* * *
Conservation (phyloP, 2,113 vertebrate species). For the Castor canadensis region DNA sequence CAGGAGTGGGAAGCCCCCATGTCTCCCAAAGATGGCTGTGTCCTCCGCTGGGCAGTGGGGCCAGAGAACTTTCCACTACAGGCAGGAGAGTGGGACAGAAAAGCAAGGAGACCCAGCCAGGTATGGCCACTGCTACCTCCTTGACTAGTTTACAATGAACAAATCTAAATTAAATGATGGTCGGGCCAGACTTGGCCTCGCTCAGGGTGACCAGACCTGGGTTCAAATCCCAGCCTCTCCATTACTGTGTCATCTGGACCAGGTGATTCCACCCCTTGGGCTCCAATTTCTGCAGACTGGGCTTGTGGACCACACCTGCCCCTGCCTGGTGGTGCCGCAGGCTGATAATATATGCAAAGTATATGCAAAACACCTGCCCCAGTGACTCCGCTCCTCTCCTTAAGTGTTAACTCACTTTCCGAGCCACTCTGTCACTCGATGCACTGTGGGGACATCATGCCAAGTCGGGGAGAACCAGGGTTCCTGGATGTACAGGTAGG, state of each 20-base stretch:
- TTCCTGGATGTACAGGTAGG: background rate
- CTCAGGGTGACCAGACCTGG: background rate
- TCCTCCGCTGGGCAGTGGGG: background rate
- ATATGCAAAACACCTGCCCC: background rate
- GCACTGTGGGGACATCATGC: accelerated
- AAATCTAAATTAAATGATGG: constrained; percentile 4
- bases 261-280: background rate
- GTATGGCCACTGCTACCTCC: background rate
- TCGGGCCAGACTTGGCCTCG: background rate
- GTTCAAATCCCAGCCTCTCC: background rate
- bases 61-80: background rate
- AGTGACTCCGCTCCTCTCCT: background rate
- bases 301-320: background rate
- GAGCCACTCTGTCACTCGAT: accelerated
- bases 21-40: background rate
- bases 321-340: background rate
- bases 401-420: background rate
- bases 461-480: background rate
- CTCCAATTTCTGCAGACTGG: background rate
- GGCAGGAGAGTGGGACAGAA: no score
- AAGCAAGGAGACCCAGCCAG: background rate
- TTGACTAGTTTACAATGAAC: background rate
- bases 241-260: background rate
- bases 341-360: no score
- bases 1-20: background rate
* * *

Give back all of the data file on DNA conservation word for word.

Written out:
Conservation (phyloP, 2,113 vertebrate species). For the Castor canadensis region DNA sequence CAGGAGTGGGAAGCCCCCATGTCTCCCAAAGATGGCTGTGTCCTCCGCTGGGCAGTGGGGCCAGAGAACTTTCCACTACAGGCAGGAGAGTGGGACAGAAAAGCAAGGAGACCCAGCCAGGTATGGCCACTGCTACCTCCTTGACTAGTTTACAATGAACAAATCTAAATTAAATGATGGTCGGGCCAGACTTGGCCTCGCTCAGGGTGACCAGACCTGGGTTCAAATCCCAGCCTCTCCATTACTGTGTCATCTGGACCAGGTGATTCCACCCCTTGGGCTCCAATTTCTGCAGACTGGGCTTGTGGACCACACCTGCCCCTGCCTGGTGGTGCCGCAGGCTGATAATATATGCAAAGTATATGCAAAACACCTGCCCCAGTGACTCCGCTCCTCTCCTTAAGTGTTAACTCACTTTCCGAGCCACTCTGTCACTCGATGCACTGTGGGGACATCATGCCAAGTCGGGGAGAACCAGGGTTCCTGGATGTACAGGTAGG, state of each 20-base stretch:
- TTCCTGGATGTACAGGTAGG: background rate
- CTCAGGGTGACCAGACCTGG: background rate
- TCCTCCGCTGGGCAGTGGGG: background rate
- ATATGCAAAACACCTGCCCC: background rate
- GCACTGTGGGGACATCATGC: accelerated
- AAATCTAAATTAAATGATGG: constrained; percentile 4
- bases 261-280: background rate
- GTATGGCCACTGCTACCTCC: background rate
- TCGGGCCAGACTTGGCCTCG: background rate
- GTTCAAATCCCAGCCTCTCC: background rate
- bases 61-80: background rate
- AGTGACTCCGCTCCTCTCCT: background rate
- bases 301-320: background rate
- GAGCCACTCTGTCACTCGAT: accelerated
- bases 21-40: background rate
- bases 321-340: background rate
- bases 401-420: background rate
- bases 461-480: background rate
- CTCCAATTTCTGCAGACTGG: background rate
- GGCAGGAGAGTGGGACAGAA: no score
- AAGCAAGGAGACCCAGCCAG: background rate
- TTGACTAGTTTACAATGAAC: background rate
- bases 241-260: background rate
- bases 341-360: no score
- bases 1-20: background rate